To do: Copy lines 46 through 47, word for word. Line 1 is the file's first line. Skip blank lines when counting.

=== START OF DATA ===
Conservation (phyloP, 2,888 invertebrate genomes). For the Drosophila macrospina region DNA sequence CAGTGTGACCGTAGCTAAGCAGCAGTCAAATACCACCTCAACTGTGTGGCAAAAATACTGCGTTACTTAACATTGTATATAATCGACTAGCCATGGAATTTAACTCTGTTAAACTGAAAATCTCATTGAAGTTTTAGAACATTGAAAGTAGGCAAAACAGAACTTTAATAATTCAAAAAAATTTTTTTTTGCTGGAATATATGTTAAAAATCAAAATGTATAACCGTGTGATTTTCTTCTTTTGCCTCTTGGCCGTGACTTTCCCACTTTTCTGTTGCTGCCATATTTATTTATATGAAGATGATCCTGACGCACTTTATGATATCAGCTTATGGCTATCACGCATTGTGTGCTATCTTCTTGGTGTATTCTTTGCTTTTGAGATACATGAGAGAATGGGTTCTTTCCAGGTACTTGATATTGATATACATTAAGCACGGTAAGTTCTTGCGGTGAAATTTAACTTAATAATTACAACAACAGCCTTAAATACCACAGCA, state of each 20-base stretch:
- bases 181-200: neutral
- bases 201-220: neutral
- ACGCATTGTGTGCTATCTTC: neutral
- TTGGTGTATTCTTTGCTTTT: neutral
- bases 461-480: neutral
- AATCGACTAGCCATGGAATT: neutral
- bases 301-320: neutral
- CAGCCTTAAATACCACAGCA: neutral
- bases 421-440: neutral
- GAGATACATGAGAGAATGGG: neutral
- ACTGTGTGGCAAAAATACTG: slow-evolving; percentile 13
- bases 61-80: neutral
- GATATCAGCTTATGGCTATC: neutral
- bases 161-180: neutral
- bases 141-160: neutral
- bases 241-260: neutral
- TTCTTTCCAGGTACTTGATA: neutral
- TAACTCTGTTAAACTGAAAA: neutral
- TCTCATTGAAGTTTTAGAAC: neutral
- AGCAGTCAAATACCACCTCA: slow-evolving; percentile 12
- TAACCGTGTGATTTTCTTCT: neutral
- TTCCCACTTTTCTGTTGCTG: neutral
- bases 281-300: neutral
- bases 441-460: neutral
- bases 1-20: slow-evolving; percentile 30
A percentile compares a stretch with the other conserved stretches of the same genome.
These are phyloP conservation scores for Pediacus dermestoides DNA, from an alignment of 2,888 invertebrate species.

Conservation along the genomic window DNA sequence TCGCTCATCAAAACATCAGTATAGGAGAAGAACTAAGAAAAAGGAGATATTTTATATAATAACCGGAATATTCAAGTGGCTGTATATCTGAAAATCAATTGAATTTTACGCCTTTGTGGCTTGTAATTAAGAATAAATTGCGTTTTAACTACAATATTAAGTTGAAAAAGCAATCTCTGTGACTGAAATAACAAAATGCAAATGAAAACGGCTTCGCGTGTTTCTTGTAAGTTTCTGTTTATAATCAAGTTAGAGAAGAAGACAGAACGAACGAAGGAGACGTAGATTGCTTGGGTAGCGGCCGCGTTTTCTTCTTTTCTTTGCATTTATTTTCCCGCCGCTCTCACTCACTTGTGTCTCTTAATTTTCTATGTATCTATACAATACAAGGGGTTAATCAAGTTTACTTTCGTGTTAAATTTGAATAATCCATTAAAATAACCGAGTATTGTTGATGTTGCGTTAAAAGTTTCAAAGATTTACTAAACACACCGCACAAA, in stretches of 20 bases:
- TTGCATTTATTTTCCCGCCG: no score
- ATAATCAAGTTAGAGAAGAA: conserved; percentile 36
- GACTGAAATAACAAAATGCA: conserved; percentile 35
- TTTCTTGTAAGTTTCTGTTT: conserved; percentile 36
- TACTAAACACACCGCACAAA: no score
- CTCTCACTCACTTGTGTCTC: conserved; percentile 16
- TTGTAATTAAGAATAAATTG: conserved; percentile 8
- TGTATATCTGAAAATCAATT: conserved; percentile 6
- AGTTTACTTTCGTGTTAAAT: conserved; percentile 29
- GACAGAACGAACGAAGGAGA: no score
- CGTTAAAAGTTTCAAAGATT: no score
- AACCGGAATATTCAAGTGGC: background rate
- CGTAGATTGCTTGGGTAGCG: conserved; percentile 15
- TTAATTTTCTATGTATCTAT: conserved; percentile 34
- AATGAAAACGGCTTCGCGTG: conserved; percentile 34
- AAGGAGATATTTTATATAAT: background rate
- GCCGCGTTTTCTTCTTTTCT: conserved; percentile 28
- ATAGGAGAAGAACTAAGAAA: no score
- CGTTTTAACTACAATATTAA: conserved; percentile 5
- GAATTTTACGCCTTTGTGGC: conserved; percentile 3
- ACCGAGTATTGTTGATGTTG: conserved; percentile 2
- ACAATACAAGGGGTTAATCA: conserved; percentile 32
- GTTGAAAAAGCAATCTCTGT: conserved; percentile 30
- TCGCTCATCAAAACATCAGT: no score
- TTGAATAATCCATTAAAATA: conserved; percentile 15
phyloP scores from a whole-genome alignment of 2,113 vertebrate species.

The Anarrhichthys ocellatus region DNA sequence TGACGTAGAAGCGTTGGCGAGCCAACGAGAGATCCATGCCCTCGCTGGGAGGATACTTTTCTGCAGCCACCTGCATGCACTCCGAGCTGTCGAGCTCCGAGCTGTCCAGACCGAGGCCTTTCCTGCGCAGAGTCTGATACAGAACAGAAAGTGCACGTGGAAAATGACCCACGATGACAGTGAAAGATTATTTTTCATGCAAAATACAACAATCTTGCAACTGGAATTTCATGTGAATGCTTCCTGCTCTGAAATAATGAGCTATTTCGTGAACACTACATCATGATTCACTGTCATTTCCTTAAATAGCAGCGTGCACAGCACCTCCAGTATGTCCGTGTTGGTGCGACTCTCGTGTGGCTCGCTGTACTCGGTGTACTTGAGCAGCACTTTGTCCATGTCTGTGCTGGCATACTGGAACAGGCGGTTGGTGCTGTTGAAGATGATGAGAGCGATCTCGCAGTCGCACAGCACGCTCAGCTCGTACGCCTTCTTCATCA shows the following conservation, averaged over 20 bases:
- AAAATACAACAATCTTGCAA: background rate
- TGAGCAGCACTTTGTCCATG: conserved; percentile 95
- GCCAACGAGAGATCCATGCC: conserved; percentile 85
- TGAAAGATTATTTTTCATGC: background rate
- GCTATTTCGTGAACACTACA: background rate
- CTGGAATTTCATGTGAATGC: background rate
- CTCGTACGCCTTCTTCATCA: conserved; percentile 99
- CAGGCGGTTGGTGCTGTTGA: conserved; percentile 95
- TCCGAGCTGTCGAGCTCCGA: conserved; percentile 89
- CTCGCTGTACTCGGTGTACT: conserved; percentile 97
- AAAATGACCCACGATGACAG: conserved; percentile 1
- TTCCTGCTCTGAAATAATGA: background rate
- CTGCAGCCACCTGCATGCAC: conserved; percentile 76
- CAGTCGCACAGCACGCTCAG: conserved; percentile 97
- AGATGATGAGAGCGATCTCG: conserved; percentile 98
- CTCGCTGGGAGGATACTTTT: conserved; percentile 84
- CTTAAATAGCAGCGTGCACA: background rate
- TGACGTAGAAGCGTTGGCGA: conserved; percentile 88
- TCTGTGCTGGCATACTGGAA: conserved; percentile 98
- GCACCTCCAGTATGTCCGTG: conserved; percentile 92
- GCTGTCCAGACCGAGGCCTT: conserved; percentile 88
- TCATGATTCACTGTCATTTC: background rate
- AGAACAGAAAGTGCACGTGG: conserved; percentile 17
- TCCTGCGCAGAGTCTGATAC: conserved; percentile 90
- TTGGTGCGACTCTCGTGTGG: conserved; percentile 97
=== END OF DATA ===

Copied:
- GCCGCGTTTTCTTCTTTTCT: conserved; percentile 28
- ATAGGAGAAGAACTAAGAAA: no score